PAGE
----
Recent court decisions that have found in favour of landlords seeking rent arrears should not be seen as the only way forward in terms of repairing retail property revenue flows.
It’s certainly too early for landlords to be celebrating unreservedly: in the instance of the most high-profile decision – which saw Westfield make a claim against The Fragrance Shop – there is a possibility that the High Court decision could be appealed.
It would be worrying if landlords saw the courts as the only remedy as it would be against their best interests. While the recent case decisions may have many landlords calling their lawyers, it needs to be remembered that making court claims for non-payment of rent is going to be a hazardous and protracted process. On a practical level, the courts are likely to be jammed with cases for many months and even then, there’s no certainty of getting a result.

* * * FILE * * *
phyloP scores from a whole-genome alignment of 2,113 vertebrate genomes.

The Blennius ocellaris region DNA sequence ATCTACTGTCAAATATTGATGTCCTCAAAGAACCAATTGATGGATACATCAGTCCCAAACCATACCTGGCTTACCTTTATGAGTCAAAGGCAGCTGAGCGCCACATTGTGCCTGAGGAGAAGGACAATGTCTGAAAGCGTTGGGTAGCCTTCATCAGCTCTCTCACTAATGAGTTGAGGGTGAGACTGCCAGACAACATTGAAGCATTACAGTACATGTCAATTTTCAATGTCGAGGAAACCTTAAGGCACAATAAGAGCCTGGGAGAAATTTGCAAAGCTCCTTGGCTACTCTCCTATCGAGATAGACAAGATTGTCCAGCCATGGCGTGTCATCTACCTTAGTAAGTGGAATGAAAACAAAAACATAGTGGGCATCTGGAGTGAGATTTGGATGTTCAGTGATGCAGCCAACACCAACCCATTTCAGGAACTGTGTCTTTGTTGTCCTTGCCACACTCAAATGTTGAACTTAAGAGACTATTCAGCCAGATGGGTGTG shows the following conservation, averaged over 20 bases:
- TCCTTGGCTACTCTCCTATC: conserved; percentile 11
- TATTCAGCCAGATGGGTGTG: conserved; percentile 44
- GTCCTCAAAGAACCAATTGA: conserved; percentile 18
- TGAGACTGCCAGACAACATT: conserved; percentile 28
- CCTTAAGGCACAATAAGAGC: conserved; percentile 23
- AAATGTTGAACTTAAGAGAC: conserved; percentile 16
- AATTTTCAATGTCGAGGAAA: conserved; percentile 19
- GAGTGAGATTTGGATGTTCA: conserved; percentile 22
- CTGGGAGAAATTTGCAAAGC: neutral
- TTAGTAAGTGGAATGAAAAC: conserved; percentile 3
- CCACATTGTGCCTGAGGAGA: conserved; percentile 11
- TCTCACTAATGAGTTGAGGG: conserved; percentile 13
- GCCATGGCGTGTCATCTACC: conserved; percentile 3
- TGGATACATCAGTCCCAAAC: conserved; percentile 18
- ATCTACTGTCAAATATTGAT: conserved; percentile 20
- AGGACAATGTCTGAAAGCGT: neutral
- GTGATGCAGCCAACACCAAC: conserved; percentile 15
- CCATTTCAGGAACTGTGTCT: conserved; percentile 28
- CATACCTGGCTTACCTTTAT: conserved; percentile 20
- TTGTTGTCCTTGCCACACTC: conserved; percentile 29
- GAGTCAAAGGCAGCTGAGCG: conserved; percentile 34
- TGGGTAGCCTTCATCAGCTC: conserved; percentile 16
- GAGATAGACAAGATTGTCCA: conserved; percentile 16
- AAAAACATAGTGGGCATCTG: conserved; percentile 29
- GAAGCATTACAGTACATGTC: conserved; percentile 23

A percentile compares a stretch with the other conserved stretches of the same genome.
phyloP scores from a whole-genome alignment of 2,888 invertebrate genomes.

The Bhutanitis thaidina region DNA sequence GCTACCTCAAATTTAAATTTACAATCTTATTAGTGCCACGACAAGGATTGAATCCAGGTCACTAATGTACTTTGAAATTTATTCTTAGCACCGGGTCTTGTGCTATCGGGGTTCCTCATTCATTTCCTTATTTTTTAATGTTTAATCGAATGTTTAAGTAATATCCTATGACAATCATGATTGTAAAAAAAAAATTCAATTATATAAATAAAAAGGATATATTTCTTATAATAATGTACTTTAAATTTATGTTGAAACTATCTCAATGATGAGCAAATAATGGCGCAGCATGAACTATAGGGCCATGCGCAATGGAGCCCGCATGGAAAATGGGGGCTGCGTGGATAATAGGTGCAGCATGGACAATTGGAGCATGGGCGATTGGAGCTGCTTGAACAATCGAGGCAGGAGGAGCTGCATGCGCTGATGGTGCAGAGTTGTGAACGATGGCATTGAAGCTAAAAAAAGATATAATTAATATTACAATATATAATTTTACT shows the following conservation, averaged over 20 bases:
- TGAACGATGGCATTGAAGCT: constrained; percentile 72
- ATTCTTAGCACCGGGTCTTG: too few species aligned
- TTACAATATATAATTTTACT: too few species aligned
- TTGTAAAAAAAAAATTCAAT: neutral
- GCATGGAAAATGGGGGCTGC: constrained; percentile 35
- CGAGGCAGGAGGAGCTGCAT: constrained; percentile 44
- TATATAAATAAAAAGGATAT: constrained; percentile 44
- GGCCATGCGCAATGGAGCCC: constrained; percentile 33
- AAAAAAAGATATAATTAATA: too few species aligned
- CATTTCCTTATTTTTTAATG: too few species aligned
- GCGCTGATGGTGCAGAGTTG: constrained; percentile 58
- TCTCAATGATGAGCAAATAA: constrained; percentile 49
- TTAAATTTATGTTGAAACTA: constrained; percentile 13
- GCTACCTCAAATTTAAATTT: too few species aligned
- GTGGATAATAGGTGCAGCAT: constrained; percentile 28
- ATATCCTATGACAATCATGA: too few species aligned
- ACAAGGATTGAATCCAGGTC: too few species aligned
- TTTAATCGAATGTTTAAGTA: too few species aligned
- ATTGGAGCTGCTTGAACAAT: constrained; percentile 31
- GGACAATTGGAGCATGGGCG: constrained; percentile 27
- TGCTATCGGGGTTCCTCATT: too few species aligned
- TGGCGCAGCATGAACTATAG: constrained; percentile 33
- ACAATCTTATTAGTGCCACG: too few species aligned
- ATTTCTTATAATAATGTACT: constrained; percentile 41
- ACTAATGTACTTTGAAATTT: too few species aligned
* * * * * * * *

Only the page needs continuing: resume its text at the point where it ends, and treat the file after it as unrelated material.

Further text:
Yes, there will be instances where there has been an irretrievable breakdown between the landlord and the occupier and it will be ‘see you in court’. But from a wider perspective, landlords need to be looking at their overall strategy to mend the financial damage caused by the pandemic and the exacerbation of the problems that were already facing the retail sector.
Base and turnover leases can help, but only if you can do the affordability modelling which gives you a feel for what different types of occupier can turnover in any given unit and location. You want rents to be sustainable for the occupier and in line with what their revenues are: this protects both positions. In this context, we created an affordability model for restaurants pre-Covid which we have developed further across various F&B sub-sectors and leisure uses.
Sharing risks and rewards greatly enhances the occupier and landlord relationship and brings more coherence to asset strategy. Winning in court may be a ‘jam today’ remedy for landlords, but it doesn’t address the longer-term issue of creating sustainable rental income.
Dan Taylor, Head of Lease Advisory was featured in Property Week talking about the challenges of lease resolutions.